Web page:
By DR MUZAFFAR SHAHEEN
Passing of the bill in the Legislative Assembly for declaring the pre-independent Autocratic ruler of Kashmir, Maharaja Hari Singh’s birth day as holiday in the post-independent democratic era seems to be the prelude to a controversy. The question is: would the celebration of martyr’s day every year with official patronage on 13th July in memory of the Kashmiri people killed ruthlessly by the Maharaja, find any relevance?
If both the days are celebrated in the state, it would inevitably constitute a blatantly harsh joke of modern democratic Kashmir. Judge it from all possible angles, Hari Singh’s birthday as a state holiday appears to be a redundant and bizarre move aimed at alienating Kashmir’s sentimental attachment to the valiant men of 13th July martyrdom. Moreover, it endorses the tyrannical Maharaja’s rule in Jammu and Kashmir. For those having faith in true democratic values it would be construed to be a derision of democracy.
It reminds me of George Bernard Shaw who had a vision of the democracy as a sophisticated form of Monarchy. Consider a scenario: a bill being passed in the House of parliament for observing the birth day of monarchs like Jalal U Din Akbar or Queen Victoria-a holiday, as a sign of obeisance in order to glorify their autocratic rule in the 21st century democratic India! Can it happen?
Even the Maharani of Jhansi, a Hindu ruler of some Northern parts of India-venerated and remembered as an icon of resistance struggle against British invaders of East India company- who fought valiantly but was ultimately defeated, would not receive such reverence in modern India. But it can happen only in Jammu and Kashmir. Being a Muslim majority state disqualifies it to be measured by the same yardstick. Democracy then obviously has different yard stick for the people of Jammu and Kashmir.
Time and again the people of the state have been made to believe the veracity of the political notion that the form of democracy in this part of the country is merely electoral. All other essentially aligned attributes attached to the spirit of democracy are not necessarily meant for us in Kashmir. Democracy is differently defined in Kashmir than what it stands for in other states of India. Many things that get transformed into many shapes in the garb of democracy here, would hardly find way into the minds of the ruling elites elsewhere.
We have rulers here to rule us but outside the state, they have Governments to serve them. The making of a Hero out of a dictator smacks of a strong narrative of the travesty of democracy. It also mocks at the history of terrible agony and horrendous traumas that Kashmir went through the Dogra monarchial tyranny, when Kashmiri’s were virtually treated as a large flock of sheep. Offensive to morality in all democratic societies of the world, birthday celebration (posthumously) of a past Monarch can easily be made lawful here in.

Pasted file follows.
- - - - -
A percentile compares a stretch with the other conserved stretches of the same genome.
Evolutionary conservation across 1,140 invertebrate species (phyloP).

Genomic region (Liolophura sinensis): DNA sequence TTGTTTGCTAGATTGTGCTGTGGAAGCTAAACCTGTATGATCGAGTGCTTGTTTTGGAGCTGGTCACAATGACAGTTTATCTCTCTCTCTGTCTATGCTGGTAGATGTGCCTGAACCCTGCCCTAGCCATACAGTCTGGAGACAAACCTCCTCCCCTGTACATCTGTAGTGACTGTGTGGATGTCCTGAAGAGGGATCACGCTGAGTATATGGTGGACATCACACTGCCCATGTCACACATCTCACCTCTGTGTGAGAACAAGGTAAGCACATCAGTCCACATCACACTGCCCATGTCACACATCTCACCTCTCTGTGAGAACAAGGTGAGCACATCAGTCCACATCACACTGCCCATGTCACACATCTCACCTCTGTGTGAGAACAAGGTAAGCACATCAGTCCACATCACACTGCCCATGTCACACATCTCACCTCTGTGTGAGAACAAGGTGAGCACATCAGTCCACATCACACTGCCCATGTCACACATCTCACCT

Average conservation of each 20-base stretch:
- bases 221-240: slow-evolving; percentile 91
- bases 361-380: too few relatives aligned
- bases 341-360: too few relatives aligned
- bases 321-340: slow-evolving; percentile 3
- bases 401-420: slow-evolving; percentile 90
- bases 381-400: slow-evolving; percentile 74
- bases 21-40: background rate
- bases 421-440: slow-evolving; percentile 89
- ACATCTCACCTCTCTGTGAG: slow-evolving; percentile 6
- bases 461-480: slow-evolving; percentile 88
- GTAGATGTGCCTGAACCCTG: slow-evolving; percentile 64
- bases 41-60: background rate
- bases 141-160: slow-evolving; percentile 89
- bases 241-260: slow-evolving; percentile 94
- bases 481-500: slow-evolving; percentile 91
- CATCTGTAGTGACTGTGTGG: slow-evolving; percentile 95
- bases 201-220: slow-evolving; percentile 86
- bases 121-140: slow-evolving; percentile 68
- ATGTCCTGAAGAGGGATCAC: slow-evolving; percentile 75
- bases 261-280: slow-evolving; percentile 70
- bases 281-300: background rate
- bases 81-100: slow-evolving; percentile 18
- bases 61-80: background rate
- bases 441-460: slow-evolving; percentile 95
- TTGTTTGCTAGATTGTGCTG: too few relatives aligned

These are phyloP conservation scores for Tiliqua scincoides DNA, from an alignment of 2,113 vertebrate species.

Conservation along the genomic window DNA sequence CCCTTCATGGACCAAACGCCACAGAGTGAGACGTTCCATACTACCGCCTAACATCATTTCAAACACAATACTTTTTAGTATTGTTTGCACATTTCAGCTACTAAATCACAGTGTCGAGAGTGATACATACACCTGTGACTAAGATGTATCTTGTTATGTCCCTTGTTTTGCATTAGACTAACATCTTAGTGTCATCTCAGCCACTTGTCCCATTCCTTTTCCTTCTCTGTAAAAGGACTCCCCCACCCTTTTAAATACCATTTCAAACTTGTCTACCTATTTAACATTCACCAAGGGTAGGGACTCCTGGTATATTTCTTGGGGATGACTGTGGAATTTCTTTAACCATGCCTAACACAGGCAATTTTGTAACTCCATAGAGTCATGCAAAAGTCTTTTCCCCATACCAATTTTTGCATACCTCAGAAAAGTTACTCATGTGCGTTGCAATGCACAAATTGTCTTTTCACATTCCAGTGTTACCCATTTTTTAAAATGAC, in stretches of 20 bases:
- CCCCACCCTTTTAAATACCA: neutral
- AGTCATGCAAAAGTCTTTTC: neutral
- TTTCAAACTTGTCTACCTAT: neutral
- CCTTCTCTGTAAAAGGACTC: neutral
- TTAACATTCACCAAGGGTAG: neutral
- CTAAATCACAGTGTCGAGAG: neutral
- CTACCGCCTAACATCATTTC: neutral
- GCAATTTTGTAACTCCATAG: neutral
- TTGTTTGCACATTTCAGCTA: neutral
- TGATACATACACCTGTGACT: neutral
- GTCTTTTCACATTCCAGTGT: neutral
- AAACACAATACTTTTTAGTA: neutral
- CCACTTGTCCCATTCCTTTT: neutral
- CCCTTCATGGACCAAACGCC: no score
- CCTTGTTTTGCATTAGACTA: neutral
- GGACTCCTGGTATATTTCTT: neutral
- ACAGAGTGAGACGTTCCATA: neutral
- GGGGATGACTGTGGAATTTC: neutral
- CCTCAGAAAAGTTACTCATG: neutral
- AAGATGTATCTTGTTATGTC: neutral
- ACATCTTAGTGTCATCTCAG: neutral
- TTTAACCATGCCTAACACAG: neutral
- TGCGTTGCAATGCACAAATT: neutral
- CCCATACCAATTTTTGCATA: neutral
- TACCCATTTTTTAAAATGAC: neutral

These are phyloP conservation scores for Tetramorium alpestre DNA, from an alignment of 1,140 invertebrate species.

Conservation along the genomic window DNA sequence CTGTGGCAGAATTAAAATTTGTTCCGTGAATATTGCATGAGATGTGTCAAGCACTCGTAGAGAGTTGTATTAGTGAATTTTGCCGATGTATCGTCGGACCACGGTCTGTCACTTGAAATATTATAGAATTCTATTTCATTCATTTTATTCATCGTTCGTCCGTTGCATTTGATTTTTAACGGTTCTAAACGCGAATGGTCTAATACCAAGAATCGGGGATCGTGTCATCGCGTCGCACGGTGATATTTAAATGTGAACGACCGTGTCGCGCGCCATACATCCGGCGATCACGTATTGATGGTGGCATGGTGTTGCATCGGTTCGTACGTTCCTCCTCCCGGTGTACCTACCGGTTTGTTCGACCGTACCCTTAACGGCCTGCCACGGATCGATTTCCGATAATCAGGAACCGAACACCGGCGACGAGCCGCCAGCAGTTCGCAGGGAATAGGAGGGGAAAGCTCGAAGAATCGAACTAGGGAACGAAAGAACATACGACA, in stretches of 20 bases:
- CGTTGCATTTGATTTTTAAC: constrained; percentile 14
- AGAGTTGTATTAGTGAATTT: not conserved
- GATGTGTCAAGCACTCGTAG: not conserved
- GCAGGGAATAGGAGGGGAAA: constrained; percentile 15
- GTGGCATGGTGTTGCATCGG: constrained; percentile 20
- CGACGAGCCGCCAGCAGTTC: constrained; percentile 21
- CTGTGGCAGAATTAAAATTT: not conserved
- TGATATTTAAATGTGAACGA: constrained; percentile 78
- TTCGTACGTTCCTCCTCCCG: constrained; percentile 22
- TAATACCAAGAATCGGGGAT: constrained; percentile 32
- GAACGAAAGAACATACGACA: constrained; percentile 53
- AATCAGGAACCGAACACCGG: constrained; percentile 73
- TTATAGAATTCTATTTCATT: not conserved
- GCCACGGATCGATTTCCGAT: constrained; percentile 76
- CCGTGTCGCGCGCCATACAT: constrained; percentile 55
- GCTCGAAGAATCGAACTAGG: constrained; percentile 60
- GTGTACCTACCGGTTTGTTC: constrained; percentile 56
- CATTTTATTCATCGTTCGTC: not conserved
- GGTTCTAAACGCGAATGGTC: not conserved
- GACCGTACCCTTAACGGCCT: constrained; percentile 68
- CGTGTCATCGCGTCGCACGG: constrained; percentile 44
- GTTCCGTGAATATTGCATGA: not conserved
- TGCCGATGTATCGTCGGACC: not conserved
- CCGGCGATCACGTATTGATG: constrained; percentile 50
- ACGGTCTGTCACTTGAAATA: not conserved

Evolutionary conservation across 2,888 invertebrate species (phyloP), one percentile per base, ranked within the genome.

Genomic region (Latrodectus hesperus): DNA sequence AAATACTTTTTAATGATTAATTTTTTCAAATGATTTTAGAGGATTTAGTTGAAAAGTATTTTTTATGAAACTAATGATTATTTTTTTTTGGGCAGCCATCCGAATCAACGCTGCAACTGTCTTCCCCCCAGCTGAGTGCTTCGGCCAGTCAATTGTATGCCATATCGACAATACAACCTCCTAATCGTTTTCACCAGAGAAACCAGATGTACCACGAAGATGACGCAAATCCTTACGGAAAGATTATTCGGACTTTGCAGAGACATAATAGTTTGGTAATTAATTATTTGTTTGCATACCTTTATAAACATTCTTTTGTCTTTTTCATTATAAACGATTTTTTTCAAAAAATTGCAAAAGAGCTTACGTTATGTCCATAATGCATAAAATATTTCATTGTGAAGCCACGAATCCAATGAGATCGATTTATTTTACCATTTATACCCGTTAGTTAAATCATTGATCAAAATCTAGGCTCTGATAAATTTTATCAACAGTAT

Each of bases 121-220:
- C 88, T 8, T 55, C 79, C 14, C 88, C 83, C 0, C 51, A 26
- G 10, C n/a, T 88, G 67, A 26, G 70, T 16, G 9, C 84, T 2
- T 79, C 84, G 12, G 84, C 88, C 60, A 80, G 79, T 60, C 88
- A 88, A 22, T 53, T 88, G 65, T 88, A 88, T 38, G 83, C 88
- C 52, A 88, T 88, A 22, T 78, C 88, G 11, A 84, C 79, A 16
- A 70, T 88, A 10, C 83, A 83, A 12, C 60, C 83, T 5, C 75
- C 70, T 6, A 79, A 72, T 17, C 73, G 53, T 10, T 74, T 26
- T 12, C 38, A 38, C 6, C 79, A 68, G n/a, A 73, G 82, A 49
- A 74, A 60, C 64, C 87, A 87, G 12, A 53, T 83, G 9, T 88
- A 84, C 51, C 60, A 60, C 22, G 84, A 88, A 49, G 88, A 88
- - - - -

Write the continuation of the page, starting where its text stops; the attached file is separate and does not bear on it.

Democracy then has changed nothing in Kashmir except for making people turn to polling booths in order to elect the rulers who become amnesic about their commitments to people. It is but natural to stir our minds to a simple question: if Maharaja’s birthday can be a holiday why should Bud shah Sultan Zain-ul- Abideen’s birthday also be not declared a holiday? He deserves to be remembered more than anybody else, for in recorded history, he is remembered as as an exalted, just and sagacious king of undivided Kashmir.
It is a calamity that right from 1947, all political lords at the helm of affairs in the state, have proved to be shockingly apathetic to the sensitivities of the people of Kashmir. The people sitting in opposition also have been very craftily and deftly escaping their responsibilities. Glorification of a monarch, whose dynasty bought the whole Kashmir including of men, animals, land, forests, rivers and mountains for seventy five 75 lakhs like any commodity in the market, is not only derogatory but also tantamount to scorning democracy. It constitutes sheer disregard of ten million human souls whose fathers and forefathers were subject to demeaning autocratic rule for a long time.
Things have started changing so dramatically and drastically in contemporary Jammu and Kashmir that there would be little irony if tomorrow, the birthday of Kalhan of Rajtarangini (ancient Hindu Kashmir) or Raja Jambhu Lochan (Founder of Jammu) is declared to be celebrated with official patronage. Political manipulators are leaving no stone unturned to understate the dignity and esteem of people and perhaps it would continue unabated in future too. But there is, amidst gloom and doom some hope: It lies in the inner resilience and of Kashmiris. We have never succumbed but instead survived the travails and tests of the history.
—The Author, an Associate Professor, can be reached at: [email protected]